• Groceries
  • Clothes
  • Charities
  • Haircuts
  • Travel

Next, set target amounts of what you want to spend in each category based on how much you normally spend. Be realistic-  don’t worry about “trimming the fat” just yet. If you usually spend $250 on groceries, don’t suddenly expect your spending to drop to $100 just because you wrote it in the budget. Some items won’t come up every month- I don’t travel every month, but I plan to fly every three to four months, and that is in my budget.

Now, add it up. Is your budget less than your income? Awesome! Book your flight to Vegas, baby! (Or, keep reading this blog so you can learn about some good long term plans for that spare ca$h).

Is your budget more than your income? Still awesome, because now you know where your money is going, and you can make a plan to tweak your spending so that you are living within your means. You are becoming empowered to take charge of your financial life, and that is something to be proud of.



  1. When one budgets for “charities” is this based on a regular and set monthly allocation to a favorite charity (i.e. the 10% tithe model), a cushion for when times come up that you want to give money to somebody in need, or the $3 cupcake fund for when you’re having a bad day?

    Seriously, I’m really interested in how people in their twenties should be weighing tradeoffs like spending money on others in dire circumstances verse competing demands like paying off loans, saving for retirement, and even leisure.


    1. I can (and am planning on) doing a more in-depth post about this. For now, I would say- all of the above. I personally put aside a certain amount each month that I have earmarked for charity. I have a few charities that I already like to give to, and my total amount for the year has enough to fulfill the donations I plan to make for the charities I like, plus a little extra that I can give as a need arises (if, say, there is a terrible typhoon in the Pacific and I want to help). I have about 75% designated to specific charities and 25% not.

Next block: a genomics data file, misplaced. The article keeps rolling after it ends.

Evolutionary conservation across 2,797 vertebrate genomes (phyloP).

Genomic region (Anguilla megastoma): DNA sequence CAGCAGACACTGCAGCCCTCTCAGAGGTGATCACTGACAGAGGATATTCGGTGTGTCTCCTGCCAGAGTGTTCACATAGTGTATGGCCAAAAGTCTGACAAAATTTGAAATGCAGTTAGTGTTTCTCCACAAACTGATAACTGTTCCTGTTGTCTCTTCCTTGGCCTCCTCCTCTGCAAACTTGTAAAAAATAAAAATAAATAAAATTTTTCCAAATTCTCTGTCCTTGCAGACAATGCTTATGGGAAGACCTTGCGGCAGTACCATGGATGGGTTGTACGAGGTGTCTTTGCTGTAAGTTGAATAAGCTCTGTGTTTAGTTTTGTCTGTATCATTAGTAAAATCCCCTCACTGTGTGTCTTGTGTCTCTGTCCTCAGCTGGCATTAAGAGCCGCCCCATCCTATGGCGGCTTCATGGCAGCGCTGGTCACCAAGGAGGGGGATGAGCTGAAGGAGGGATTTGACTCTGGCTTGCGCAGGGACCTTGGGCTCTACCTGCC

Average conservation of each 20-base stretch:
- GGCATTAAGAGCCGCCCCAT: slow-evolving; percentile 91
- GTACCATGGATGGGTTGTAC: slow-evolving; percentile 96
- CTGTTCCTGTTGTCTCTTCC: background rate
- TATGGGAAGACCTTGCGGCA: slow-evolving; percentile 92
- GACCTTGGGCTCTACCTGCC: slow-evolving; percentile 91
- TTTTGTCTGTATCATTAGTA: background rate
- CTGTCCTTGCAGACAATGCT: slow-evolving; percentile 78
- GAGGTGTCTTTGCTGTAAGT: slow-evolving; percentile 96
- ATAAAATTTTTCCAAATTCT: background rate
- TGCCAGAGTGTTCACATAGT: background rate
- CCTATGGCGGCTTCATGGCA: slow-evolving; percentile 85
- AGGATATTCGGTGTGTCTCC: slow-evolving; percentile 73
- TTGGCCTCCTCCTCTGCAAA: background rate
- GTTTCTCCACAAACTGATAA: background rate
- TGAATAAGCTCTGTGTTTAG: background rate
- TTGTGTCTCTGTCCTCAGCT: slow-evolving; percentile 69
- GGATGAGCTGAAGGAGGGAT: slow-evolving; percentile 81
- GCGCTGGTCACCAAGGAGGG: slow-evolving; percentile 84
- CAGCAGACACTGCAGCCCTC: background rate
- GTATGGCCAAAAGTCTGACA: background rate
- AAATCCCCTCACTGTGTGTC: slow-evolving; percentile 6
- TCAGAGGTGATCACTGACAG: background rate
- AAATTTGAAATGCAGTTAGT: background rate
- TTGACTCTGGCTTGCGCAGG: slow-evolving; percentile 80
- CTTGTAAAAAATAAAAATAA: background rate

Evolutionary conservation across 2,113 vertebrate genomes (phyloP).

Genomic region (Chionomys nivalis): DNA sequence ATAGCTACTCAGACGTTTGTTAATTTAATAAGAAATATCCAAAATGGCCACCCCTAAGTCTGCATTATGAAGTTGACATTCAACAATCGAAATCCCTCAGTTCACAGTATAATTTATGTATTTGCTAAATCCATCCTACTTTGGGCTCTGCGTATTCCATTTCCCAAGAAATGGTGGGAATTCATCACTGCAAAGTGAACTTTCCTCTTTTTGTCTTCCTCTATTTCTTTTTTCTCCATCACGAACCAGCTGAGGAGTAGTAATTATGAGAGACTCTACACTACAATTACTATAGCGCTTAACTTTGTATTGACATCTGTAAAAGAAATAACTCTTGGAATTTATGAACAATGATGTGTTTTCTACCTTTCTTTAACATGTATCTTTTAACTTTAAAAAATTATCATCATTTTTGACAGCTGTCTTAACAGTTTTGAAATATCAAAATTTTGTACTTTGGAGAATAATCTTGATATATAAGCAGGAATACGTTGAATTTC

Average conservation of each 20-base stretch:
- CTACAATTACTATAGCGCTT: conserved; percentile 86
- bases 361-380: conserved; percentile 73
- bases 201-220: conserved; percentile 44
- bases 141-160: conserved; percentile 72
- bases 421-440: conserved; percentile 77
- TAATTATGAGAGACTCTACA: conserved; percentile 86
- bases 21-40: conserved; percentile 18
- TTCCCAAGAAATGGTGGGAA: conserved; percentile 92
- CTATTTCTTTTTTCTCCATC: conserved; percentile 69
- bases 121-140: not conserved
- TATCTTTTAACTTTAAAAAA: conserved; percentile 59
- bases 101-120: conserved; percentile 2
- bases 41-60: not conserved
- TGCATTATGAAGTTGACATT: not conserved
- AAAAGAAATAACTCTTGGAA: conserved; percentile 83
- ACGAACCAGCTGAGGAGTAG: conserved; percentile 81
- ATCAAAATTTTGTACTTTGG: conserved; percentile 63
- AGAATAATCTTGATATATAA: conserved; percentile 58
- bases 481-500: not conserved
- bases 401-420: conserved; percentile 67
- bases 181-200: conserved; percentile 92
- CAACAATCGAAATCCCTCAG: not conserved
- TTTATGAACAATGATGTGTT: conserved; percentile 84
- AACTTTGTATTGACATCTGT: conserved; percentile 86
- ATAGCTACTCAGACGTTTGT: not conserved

I don’t think giving yourself a $3 cupcake counts as charity. That can be a different fund called the cupcake fund and it should go in your monthly budget 🙂

      As for paying off loans vs making charitable contributions:
      Financially, it makes more sense to pay off your loans first so that you will pay less interest long term and then will have more money to give to charity (but this means you actually have to give more money to charity when you have more money in order to make it a valid argument!). However, I spent so many years with no disposable income that as soon as I had a little wiggle room one of the things I was most excited about was being able to give back. It’s a judgement call, but the other thing to keep in mind is that there are other ways to give back that are not financial (volunteering your time may be a better use of your resources, or taking a job for a nonprofit that you believe in for a lower salary than you would earn working in the private sector, or you could write an awesome personal finance blog to help other people!)
      Stay tuned for more thoughts on tradeoffs coming up!